How to Handle Job Termination The Right Way
With the sudden downturn in the economy and a slowdown in economic growth along with rising unemployment levels, a ‘churn’ has been observed in most of the jobs in the market. This is applicable even at the “C” level positions, which include managerial (chief) staff, such as CEO or CFO, etc. People are voluntarily shifting from one job to another for small wage-gains and to seek a job before getting sacked from their own jobs. However, if you are being sacked for any past criminal offense, you should immediately consult the Houston criminal defense lawyer.
Signs of Termination
If you are still working with a company despite the economic downturn, and have been delivering above-average performance for quite a few years now, a sudden change of events could leave you nowhere if you are not prepared. Remaining alert and keeping an eye on some of the signs that might point toward the possible termination of your contract in the near future is the first step toward getting yourself ready for any such situation. These signs could be anything that has not been a trend in the past. For example, if you are not called to a staff meeting to discuss an important project, or not invited to a company-sponsored event unlike your colleagues, or if you are not given as much workload as you were given in the past, – and if it forms a pattern – then you should consider it an alarming signal for a possible redundancy that might occur in the near future.
How to Prepare Yourself?
You should always be prepared beforehand lest something happen which is not in your favor. According to HR professionals, there are two significant dates, which you should regard as a ‘turning point’ in your career in a situation where the worst could happen. These are January 1st and July 4th. These two are the holidays between which you should take time out to review and update your résumé, pay close attention to what is going on in the labor market and the industry that you are affiliated with by scanning the newspapers and watching the news. Asking around and getting in touch with a former colleague who is working in your target company, and keeping yourself updated on the performance of all the companies you are aiming for certainly helps during such a time.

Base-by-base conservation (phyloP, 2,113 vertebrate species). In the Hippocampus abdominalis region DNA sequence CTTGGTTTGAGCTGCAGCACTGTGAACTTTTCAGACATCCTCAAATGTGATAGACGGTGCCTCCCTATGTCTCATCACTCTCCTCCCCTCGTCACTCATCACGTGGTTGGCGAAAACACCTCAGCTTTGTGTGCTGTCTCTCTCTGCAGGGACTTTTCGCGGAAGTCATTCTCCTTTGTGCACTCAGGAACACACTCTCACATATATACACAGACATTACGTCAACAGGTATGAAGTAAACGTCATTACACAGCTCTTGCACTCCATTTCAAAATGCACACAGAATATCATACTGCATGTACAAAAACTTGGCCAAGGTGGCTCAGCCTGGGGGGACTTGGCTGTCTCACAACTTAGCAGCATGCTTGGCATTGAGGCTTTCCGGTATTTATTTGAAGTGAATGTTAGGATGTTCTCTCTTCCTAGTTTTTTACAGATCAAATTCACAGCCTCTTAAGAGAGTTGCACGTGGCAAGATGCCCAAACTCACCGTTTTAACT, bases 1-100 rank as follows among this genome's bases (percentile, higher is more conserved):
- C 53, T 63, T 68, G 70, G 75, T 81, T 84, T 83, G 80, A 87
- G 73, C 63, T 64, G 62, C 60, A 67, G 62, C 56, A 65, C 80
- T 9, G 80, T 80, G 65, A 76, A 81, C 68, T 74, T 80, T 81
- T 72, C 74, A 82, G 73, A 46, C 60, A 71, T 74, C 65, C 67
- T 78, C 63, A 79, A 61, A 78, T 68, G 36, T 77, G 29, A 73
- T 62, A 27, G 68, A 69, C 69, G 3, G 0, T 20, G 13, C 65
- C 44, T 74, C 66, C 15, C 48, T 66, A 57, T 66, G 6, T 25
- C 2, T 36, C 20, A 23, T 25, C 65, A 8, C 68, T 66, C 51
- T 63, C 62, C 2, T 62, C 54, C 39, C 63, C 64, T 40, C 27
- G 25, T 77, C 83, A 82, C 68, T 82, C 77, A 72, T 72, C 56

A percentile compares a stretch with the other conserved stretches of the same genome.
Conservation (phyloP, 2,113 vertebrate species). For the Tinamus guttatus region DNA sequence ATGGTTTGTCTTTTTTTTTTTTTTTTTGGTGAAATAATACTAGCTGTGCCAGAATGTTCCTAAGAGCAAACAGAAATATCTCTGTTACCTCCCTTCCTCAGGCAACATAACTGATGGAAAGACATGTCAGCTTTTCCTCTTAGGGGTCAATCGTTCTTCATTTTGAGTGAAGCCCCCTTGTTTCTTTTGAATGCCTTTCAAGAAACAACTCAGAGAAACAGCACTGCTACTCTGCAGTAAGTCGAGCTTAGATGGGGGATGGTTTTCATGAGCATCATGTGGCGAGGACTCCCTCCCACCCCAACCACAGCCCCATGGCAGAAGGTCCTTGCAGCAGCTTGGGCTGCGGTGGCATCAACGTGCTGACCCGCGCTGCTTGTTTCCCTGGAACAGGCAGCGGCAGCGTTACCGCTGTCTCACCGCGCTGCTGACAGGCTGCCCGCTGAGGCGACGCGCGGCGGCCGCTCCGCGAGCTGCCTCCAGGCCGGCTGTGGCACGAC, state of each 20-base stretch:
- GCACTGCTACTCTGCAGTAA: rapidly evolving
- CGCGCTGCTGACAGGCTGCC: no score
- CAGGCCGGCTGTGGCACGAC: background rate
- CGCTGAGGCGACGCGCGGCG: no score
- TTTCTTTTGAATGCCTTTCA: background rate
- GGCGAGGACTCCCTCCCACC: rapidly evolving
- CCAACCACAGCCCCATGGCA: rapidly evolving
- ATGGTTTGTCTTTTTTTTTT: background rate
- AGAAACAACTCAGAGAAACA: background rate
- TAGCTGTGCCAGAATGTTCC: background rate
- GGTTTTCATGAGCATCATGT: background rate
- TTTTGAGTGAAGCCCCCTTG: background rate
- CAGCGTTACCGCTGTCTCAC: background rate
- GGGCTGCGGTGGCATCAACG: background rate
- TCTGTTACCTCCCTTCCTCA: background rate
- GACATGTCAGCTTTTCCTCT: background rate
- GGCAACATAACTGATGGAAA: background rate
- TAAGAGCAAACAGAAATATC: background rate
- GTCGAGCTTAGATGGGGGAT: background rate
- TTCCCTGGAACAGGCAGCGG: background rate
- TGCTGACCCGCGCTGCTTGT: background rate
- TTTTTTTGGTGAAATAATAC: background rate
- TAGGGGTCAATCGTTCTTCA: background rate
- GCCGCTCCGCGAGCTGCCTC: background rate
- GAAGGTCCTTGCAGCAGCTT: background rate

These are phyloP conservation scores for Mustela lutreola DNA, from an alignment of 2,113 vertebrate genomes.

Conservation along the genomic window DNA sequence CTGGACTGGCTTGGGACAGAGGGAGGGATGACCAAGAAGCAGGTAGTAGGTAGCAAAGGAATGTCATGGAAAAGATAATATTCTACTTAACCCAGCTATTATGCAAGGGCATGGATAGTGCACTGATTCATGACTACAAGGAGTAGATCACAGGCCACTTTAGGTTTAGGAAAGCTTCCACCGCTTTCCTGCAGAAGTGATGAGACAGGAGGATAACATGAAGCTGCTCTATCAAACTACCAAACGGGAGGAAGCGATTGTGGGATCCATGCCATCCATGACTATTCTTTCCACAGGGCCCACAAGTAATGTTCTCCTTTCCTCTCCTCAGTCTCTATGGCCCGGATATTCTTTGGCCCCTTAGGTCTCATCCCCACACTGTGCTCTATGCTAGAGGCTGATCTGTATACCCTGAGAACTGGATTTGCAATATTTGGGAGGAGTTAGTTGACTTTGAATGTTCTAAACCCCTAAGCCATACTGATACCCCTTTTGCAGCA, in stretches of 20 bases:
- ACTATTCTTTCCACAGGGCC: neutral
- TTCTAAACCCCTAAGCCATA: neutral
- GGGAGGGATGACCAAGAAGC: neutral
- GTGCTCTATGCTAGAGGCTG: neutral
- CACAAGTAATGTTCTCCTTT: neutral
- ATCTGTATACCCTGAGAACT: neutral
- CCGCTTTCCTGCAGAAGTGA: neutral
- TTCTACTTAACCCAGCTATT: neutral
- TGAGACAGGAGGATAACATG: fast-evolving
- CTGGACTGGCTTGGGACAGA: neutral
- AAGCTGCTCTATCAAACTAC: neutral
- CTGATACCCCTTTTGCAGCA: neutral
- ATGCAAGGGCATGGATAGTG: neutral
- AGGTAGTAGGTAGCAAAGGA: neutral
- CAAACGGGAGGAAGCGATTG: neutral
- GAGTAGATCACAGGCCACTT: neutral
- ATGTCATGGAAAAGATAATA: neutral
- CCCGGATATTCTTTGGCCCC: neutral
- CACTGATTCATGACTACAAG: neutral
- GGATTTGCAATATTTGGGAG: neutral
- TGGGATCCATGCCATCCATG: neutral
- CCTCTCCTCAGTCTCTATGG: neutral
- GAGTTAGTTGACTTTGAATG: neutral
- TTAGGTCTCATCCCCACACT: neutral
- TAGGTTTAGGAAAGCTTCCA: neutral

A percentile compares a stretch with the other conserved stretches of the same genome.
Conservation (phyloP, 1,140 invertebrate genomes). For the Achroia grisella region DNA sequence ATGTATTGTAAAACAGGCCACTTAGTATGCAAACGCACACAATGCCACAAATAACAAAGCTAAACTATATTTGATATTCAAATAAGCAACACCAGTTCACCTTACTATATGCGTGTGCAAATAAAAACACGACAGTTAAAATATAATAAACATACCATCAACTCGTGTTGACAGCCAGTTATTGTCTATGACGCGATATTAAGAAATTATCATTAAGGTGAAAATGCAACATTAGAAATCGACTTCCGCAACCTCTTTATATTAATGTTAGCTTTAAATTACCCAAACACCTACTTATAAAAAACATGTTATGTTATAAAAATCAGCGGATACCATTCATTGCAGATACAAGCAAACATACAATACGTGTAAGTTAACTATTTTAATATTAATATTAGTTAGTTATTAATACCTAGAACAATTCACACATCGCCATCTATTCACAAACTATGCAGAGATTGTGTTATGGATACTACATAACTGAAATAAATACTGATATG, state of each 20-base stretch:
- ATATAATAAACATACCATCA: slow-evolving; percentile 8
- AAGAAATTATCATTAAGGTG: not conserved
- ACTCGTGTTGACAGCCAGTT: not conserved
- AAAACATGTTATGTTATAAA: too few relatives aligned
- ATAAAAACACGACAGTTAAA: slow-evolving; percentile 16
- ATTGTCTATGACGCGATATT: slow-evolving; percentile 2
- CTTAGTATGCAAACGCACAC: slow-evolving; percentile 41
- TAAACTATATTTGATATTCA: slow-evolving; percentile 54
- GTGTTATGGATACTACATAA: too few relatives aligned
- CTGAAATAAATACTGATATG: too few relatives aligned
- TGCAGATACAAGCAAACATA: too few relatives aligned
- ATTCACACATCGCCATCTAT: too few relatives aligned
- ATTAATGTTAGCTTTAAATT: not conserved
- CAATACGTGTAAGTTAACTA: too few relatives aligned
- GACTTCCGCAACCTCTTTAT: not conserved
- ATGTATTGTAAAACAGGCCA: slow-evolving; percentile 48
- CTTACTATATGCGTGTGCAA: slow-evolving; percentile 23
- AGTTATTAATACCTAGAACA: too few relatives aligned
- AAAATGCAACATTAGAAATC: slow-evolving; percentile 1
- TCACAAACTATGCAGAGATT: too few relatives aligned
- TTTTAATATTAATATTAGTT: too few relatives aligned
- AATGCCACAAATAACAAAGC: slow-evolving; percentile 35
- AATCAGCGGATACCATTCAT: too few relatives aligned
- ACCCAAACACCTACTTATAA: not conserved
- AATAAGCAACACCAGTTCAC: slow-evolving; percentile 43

Update Your Resume and Plan Ahead of Time
An important aspect that I mentioned previously is to have an up-to-date résumé at all times. You never know when you might need it. Instead of wondering why things are going the way they are and waiting for the moment you are forced to leave your job in search of a better opportunity, you should be ready to tackle anything beforehand by having a definite plan of action and a revised résumé to present before a prospective employer. Always have a plan about what you are going to do in the worst situations. What jobs to search for if you are terminated, the CV that you are going to present, etc. Moreover, revise and make changes in that plan as necessitated by the prevailing circumstances.
Many people got downsized as a result of the economic downturn. However, they made a mistake of not being prepared for the situation and often waited for months before landing a new job or even beginning to search for it. This made the situation worse than it already had been. In such a scenario, there is another useful tip. Along with having an updated résumé, have your references ready, and make sure that they recommend you positively for your targeted position.